Arielle Greenberg received her MFA in poetry from Syracuse University, where she taught literature, cultural studies and composition and served as poetry editor of Salt Hill. Her poems have been published The Indiana Review, Quarter After Eight, Verse, American Letters & Commentary, Fence, Lit, and other journals; her articles, reviews and interviews have appeared in Rain Taxi, Women's Studies and Electronic Poetry Review.


you have that pink-and-white shirt like a surly picnic
          that summons the fire ants from their larvae
you have that mouth that spells T O R N A D O
          propelling straw and Chryslers and everywhere
you have those eyes that are nighteyes:
          cicadas, unsung fog, a steam of sailors lost at sea

who made the popcorn? who made the movie? you?

you douse time and because of you we wear our wristwatches
          on the suicide side of our wrists

you have the ears that spilled blue cinders and cause Hawaii
you have the speech impediment which snaps off and on
          tiki lights in neighbor yards all summer

when you die your talcum powder five deaths, we get lemonade
it's not fair so we celebrate Cycolthymia Day in your honor
          buy red and blue streamers, eat only flapjacks,
          listen to country singers at the wrong speed over public address systems on parade

you have the exact weight of three hundred and twenty-two sparrows
you have the lunchbox which grants us to catch fly balls
          when you replace the cap on your thermos
bless you o goddess of pop flies! and when it's not baseball season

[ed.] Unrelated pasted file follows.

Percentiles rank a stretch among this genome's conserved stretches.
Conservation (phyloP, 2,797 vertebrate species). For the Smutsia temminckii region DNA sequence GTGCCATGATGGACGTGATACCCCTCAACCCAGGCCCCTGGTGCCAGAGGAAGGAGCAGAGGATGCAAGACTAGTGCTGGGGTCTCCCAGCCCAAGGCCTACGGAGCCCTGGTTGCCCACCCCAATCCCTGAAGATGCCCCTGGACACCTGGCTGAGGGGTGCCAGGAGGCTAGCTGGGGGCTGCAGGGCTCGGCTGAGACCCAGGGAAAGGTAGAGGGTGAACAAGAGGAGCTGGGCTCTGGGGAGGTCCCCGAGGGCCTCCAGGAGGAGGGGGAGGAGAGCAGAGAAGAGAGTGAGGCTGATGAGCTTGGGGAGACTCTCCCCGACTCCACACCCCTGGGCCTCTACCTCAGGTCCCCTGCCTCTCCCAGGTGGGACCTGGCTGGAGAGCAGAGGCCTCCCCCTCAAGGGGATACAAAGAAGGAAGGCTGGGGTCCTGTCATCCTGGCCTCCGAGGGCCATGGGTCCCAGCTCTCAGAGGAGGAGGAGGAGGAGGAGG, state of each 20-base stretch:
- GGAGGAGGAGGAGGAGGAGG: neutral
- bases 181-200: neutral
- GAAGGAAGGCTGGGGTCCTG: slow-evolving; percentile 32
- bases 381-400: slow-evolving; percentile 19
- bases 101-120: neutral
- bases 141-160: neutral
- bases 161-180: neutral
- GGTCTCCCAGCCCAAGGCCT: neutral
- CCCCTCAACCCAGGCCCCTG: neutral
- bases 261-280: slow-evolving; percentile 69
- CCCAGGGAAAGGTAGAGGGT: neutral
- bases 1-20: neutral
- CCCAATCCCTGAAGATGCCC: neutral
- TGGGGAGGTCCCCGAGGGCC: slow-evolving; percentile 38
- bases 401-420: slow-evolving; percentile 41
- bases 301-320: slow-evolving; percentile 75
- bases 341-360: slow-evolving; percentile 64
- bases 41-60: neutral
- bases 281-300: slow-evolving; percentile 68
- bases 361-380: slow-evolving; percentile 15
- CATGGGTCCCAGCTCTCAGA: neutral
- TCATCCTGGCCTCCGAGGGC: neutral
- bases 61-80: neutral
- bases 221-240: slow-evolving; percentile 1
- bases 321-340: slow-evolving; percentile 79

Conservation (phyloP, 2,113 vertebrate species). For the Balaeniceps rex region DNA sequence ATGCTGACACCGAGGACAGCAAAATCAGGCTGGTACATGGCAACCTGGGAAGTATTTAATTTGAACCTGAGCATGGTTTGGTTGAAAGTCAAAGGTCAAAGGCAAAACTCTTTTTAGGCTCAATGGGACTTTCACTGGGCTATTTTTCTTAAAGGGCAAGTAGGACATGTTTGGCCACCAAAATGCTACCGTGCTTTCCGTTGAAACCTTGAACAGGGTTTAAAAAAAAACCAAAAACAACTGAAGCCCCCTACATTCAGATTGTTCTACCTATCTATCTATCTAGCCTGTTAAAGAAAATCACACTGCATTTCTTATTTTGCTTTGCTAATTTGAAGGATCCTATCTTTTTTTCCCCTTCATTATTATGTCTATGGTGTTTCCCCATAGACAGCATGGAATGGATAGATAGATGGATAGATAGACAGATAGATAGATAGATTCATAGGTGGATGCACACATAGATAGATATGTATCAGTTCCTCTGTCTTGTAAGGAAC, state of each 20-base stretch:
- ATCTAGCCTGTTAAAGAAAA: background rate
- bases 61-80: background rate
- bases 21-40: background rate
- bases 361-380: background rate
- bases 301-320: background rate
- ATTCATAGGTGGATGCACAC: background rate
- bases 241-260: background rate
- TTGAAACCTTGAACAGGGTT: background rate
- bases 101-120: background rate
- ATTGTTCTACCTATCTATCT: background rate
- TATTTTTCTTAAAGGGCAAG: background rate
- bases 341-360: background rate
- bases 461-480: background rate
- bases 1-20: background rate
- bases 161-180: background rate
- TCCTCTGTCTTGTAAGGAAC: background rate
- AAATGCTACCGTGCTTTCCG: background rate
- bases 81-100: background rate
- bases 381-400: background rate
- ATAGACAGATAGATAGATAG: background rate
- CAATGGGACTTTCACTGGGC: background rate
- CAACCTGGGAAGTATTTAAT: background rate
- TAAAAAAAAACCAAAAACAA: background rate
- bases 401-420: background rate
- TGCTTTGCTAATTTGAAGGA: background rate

sanctify us with your everlasting balancing act, you who manufacture roadside carnivals
out of nothing, not even the smallest altar!

who made colored sugar? you? who made collateral?

we sit around at diners arguing your dogma over sunny-side-up
you sigh and our mailboxes fill with circulars


They were only too proud to comply.

They were indigenous to the area, but ache had monopolized the small storefronts and hand-
painted service shingles: the ache of hunger.

And so they hungrily prevailed, like a den of cats forced to build the pyramids.

They held their chins high.

They were free to be startled by their bondage.

It was a fresh addiction each new day, laboring this way, and their minds and hearts, pale organs,
rooted readily in the exchange of silver for oil, aluminum for silk.

When the guerillas reached the gate of the ghetto, it swung open easily (it had never been
locked), and they were weepily emancipated.

They left carrying the bricks in the their teeth like newborn cubs.

The Lady Vanishes

What if the landlady was a spy
& you & me were a broken pair of garage lights
a busted motion detector off & on all night & the landlady's son
really very nice, like we didn't expect?
What if the magicians were Italian
& the cardboard cutouts a whore
& the calf not a murdered or abducted spy at all?
What if you & me were neighborhood cats
& Latvia not the homewrecker we dreaded
& the scowling replacement in her tweedy hat was gone
as quickly as she came?
What if the moon was not full of berries
& the unborn next child still with his father?
What if your father was a straight-shooter
& your mother taught music to the children?
What if the flower box was a red fish?
What if the hounds were quiet as hares
& you & me went tripping off to a sleeper compartment?
What if Europe was two feet long
& this was last May
& all was well?